#1
Hey all.
Just 2 quick questions.
Does the secondary dominant equal the dominant chord borrowed from the parallel harmonic minor scale?
And does the tritone substitution equal the neapolitan chord?
#2
Neapolitan = a major b2 that is inverted on the 5th or 3rd. eg. in the key of G major, the neapolitan is Gb/Eb. this also works in minor keys as in my understanding.

Tritone = the b5 relative to the note you are playing (6 notes away). ie: if you are playing a G, the tritone of it is Db.
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Last edited by Banjocal at Aug 4, 2011,
#3
Quote by Banjocal
Neapolitan = a major b2 that is inverted on the 5th or 3rd. eg. in the key of G major, the neapolitan is G#/Eb. this also works in minor keys as in my understanding.


Remember, it's b2, so it would be Ab instead of G#. I've mostly seen them in root position or first inversion.
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#4
Quote by Banjocal
Neapolitan = a major b2 that is inverted on the 5th or 3rd. eg. in the key of G major, the neapolitan is G#/Eb.

Inversion isn't absolutely necessary as far as I know. Though in most cases, inversion is used.
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#5
Quote by soviet_ska
Remember, it's b2, so it would be Ab instead of G#. I've mostly seen them in root position or first inversion.

I said Ab though...

>_>
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#6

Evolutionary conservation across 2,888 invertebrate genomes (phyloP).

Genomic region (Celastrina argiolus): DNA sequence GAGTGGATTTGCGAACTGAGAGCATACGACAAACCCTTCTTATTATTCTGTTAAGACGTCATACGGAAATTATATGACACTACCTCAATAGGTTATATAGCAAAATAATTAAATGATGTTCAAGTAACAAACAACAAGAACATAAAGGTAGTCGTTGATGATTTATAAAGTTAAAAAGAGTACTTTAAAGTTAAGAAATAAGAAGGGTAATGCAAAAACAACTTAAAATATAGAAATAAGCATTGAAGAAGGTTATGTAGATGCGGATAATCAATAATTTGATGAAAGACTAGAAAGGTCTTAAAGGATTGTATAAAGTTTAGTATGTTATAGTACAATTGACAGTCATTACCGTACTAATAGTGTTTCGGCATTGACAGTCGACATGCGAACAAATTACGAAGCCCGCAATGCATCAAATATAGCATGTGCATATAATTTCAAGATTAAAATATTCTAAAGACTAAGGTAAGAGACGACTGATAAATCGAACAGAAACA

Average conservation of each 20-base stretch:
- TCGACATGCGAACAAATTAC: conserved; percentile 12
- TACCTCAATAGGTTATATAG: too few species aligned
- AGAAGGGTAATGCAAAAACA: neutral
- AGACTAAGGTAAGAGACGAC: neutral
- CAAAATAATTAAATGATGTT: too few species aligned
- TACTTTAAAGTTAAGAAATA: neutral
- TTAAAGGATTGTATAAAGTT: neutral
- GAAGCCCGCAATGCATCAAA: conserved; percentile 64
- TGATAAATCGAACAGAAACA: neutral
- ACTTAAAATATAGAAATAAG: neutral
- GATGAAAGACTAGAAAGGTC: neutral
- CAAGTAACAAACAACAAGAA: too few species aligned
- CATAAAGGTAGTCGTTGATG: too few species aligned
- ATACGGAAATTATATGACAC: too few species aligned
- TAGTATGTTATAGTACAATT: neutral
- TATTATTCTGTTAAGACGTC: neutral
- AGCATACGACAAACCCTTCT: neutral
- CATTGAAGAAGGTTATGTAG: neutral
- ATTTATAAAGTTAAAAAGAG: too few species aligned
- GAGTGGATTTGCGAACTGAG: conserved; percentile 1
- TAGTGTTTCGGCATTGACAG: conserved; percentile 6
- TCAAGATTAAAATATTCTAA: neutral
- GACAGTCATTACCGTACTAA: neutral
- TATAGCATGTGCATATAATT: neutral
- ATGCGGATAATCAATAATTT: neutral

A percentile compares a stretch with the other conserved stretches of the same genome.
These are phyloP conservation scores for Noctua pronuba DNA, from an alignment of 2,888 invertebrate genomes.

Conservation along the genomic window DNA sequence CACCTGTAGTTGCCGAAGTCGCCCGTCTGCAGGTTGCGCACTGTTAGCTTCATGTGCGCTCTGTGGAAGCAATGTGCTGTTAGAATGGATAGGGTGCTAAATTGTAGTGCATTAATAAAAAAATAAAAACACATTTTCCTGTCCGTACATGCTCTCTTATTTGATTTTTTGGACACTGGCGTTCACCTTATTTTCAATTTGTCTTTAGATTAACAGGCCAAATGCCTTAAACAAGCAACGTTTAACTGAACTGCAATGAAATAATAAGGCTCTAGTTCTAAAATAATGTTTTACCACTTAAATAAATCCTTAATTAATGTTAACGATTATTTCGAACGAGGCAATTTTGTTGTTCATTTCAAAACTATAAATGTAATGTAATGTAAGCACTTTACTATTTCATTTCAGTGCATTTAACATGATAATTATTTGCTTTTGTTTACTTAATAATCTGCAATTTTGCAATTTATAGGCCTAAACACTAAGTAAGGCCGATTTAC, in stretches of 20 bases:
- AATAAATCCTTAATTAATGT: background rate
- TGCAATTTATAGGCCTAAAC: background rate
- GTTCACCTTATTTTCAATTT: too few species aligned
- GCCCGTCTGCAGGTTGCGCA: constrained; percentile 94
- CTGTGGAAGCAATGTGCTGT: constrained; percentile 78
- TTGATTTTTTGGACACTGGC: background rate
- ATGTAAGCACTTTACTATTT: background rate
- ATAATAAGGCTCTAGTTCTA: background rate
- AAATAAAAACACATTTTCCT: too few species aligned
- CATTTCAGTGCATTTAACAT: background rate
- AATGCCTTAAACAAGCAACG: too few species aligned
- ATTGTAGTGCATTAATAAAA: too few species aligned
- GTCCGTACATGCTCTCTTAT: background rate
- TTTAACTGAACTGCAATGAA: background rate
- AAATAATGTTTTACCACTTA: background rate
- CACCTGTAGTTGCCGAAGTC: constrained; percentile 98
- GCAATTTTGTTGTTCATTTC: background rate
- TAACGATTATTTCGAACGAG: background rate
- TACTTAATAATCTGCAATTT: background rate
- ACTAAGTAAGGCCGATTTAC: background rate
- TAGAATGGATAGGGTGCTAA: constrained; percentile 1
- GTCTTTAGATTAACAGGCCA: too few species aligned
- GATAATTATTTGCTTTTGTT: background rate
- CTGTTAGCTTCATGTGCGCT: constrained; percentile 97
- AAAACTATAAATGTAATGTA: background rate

Neapolitan 6th = bIIb

secondary dominant - V of any chord other than I

Liampje, you don't know how to tell what key something is in, forget about chromatic harmony.

Either you don't listen to anyone or you're one hell of a troll.
#7
Quote by Banjocal
I said Ab though...

>_>



I quoted you with 'G#/Eb,' now you've changed it to Gb?
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#8
Quote by griffRG7321
Neapolitan 6th = bIIb

secondary dominant - V of any chord other than I

Liampje, you don't know how to tell what key something is in, forget about chromatic harmony.

Either you don't listen to anyone or you're one hell of a troll.

Diminshed fifth linked me to some collums about music theory and I read them...
That's where I got this from.
And the dude who wrote it made a B7 in G major.
Then I checked and it matched the parallel harmonic minor scale.
So I was wondering if it always is like that.
But I read the article again and now know that it isn't.
Well since I listened to diminished fifth I'm accidentally a troll.
And for the record I don't know how to find the key in CHROMATIC Harmony.
Give me a diatonic harmony and I can find your goddamnit key.
#10
Quote by liampje
Hey all.
Just 2 quick questions.
Does the secondary dominant equal the dominant chord borrowed from the parallel harmonic minor scale?
And does the tritone substitution equal the neapolitan chord?

the secondary dominant is a dominant of another chord, which helps pull to that chord. Lets try C major.

Dmin G7 Cmaj, a ii V7 I in the key of C. You could use D7, the Dominant of G, to pull to the G, then the G7 pulls to the tonic. it would turn into a V7/V V7 I.

Tritone subsitution is when you find a dominant chord that shares the tritone present in the standard dominant chord of the key. In the Key of Cmajor, the Tritone is B and F. You need to find another chord that uses this tritone, enharmonics are fine. In this case, itll be the bII. In the key of C, this would be Db7. The tritone in Db7 is F and Cb, which is enharmonic to F and B. This allows a tritone substition. So say in C major, you can instead of using Dmin G7 Cmaj, you can use Dmin Db7 Cmaj. This allows a chromatic bass movement for a smooth transition.

A neopolitan chord is a major triad built off the b2 of the key. So it would be Dbmaj. Its close to a tritone substition, but not quite. Dbmaj and Db7 can have different functions.
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